When I run
ifconfig -a, I only get lo and enp0s10 interfaces, not the classical eth0
What does enp0s10 mean? Why is there no eth0?
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That's a change in how now udevd assigns names to ethernet devices. Now your devices use the "Predictable Interface Names", which are based on (and quoting the sources):
- Names incorporating Firmware/BIOS provided index numbers for on-board devices (example: eno1)
- Names incorporating Firmware/BIOS provided PCI Express hotplug slot index numbers (example: ens1)
- Names incorporating physical/geographical location of the connector of the hardware (example: enp2s0)
- Names incorporating the interfaces's MAC address (example: enx78e7d1ea46da)
- Classic, unpredictable kernel-native ethX naming (example: eth0)
The why's this changed is documented in the systemd freedesktop.org page, along with the method to disable this:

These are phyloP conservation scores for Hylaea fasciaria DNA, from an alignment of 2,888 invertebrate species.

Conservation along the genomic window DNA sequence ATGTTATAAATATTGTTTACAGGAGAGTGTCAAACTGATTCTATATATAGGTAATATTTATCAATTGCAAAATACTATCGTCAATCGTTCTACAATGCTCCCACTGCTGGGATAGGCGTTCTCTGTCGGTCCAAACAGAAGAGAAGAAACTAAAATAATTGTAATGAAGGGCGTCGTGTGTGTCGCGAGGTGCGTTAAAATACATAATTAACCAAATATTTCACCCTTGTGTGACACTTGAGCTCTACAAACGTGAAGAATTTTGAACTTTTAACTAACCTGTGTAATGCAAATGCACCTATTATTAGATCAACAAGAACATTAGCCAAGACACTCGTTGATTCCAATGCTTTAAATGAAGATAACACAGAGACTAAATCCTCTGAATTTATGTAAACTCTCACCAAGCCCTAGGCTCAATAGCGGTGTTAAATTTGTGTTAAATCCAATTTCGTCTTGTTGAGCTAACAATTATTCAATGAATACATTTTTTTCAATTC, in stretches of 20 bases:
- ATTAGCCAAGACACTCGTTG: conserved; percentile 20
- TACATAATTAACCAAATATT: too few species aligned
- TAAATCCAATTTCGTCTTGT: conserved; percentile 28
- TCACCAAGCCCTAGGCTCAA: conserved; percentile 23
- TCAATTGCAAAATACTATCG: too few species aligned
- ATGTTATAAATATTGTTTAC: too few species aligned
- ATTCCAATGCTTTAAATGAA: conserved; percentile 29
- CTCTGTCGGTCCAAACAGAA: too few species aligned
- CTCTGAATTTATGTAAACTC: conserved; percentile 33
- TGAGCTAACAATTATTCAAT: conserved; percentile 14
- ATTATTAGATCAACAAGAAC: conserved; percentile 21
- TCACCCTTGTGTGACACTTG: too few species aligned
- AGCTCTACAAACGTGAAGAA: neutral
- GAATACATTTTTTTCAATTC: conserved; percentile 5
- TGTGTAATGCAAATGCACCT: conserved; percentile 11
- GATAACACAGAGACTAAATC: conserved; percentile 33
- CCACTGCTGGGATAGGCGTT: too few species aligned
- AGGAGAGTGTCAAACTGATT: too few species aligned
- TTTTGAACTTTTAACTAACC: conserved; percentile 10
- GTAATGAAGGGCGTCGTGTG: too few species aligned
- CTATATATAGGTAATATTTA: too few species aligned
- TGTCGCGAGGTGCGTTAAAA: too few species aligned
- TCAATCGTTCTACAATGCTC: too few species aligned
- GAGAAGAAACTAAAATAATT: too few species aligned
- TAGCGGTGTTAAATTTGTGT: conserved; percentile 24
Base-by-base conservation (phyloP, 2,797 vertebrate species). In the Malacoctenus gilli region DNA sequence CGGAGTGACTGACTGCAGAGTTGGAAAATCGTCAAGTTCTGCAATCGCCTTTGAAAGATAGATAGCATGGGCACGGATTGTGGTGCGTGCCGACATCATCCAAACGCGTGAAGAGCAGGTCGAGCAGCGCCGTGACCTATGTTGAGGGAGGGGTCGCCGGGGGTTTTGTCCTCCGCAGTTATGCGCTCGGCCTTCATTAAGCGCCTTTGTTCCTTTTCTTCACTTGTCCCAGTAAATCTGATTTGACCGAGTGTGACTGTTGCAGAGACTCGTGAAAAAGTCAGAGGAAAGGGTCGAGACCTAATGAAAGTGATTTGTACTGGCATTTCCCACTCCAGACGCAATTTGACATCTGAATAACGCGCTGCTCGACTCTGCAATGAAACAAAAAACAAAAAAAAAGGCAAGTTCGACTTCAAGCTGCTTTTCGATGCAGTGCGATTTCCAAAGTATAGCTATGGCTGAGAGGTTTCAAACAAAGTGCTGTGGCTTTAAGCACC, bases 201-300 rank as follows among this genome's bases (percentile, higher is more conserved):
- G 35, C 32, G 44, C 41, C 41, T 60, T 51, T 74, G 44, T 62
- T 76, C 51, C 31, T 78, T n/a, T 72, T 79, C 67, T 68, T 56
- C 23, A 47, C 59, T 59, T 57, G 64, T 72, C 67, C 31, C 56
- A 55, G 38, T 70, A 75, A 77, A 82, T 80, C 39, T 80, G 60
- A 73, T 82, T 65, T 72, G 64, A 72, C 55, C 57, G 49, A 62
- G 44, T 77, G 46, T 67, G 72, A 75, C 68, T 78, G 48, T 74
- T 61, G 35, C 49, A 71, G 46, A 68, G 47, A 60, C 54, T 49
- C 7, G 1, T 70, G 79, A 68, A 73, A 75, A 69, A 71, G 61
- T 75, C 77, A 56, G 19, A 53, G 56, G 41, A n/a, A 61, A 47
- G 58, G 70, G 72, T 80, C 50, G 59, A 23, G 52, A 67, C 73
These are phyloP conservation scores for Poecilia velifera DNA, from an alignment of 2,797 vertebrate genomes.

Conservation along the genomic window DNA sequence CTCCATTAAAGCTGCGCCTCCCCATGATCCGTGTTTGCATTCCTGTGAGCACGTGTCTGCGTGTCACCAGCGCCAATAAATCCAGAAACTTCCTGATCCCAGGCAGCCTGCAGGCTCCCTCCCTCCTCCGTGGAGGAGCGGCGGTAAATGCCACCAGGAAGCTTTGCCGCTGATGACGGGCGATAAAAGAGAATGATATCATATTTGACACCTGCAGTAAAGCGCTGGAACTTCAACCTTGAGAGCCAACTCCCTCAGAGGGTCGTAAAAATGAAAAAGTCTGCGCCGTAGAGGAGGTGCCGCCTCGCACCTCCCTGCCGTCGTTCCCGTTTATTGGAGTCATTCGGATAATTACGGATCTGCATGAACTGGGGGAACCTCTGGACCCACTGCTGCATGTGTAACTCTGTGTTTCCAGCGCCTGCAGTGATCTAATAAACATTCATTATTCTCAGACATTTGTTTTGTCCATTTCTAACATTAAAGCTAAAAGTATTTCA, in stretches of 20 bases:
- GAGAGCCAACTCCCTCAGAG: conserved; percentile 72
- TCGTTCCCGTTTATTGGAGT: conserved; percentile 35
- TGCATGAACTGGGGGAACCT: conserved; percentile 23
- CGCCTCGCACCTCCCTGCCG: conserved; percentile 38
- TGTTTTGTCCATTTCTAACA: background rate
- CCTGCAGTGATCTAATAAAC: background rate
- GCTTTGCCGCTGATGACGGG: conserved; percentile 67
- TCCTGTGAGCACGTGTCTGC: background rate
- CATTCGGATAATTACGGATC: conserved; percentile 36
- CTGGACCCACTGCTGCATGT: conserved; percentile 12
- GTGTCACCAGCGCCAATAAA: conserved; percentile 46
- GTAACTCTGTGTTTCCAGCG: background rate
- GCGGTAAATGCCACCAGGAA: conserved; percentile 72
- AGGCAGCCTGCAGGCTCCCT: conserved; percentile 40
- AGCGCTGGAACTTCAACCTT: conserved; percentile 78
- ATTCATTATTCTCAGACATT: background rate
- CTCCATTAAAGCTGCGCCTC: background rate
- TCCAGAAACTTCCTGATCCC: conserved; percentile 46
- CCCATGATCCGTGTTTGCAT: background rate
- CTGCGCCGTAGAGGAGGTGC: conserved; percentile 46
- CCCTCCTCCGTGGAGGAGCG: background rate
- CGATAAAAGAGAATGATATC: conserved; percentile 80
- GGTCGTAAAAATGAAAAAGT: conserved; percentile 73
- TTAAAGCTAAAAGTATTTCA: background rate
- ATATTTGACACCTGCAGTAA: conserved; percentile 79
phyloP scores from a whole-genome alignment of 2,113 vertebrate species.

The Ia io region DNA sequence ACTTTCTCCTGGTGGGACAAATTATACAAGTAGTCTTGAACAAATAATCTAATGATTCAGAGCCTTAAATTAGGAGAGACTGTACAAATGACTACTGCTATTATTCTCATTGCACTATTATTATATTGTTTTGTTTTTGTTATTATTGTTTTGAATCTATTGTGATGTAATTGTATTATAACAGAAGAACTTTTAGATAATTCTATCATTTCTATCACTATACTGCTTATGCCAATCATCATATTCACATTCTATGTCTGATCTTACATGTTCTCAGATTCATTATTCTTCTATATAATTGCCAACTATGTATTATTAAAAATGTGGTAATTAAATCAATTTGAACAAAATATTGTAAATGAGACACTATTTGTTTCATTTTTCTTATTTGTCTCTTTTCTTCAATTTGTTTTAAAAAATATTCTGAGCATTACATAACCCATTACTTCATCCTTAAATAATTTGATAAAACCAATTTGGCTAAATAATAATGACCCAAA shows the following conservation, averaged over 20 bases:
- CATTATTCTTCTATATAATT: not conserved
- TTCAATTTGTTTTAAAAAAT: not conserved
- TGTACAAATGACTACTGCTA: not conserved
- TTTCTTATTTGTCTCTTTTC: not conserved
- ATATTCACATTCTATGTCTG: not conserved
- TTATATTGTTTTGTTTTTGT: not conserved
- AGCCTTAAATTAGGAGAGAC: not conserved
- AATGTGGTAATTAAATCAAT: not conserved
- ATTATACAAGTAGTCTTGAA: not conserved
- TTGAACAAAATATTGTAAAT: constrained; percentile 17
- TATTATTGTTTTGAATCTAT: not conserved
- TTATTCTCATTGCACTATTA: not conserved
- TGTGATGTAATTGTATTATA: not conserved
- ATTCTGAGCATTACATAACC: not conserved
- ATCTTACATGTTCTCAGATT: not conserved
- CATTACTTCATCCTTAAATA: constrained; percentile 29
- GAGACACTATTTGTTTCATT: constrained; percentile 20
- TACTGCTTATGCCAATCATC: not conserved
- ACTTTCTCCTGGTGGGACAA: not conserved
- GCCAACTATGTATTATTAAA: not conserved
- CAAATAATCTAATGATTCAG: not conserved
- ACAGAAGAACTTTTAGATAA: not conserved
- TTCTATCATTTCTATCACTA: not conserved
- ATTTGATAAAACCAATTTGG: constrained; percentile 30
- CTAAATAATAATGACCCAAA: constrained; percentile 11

ln -s /dev/null /etc/udev/rules.d/80-net-setup-link.rules
or if you use older versions:
ln -s /dev/null /etc/udev/rules.d/80-net-name-slot.rules
Answer on "What does enp0s10 means?" question:
enp0s10: | | | v | | en| | --> ethernet v | p0| --> bus number (0) v s10 --> slot number (10)
Source: udev-builtin-net_id.c on GitHub
As mentioned above, enp0s10 refers to ethernet (en), prefix 0 (p0), slot 10 (s10). The bus number, device number, and function number are pulled from Bus Device Function (BDF) for PCI devices to create the prefix, slot, and function portions of the Predictable Network Interface Name.
Since function is 0, the f0 portion is omitted. I changed the prefix from p0 to p4 for clarity in this example.
Expanding on the other answer posted by 'DIG mbl':
enp4s10f0 pci 0000:04:0a.0 | | | | | | | | | | | | domain <- 0000 | | | | | | | | | | en| | | --> ethernet | | | | | | | | | p4| | --> prefix/bus number (4) <-- 04 | | | | | | s10| --> slot/device number (10)<-- 10 | | | f0 --> function number (0) <-- 0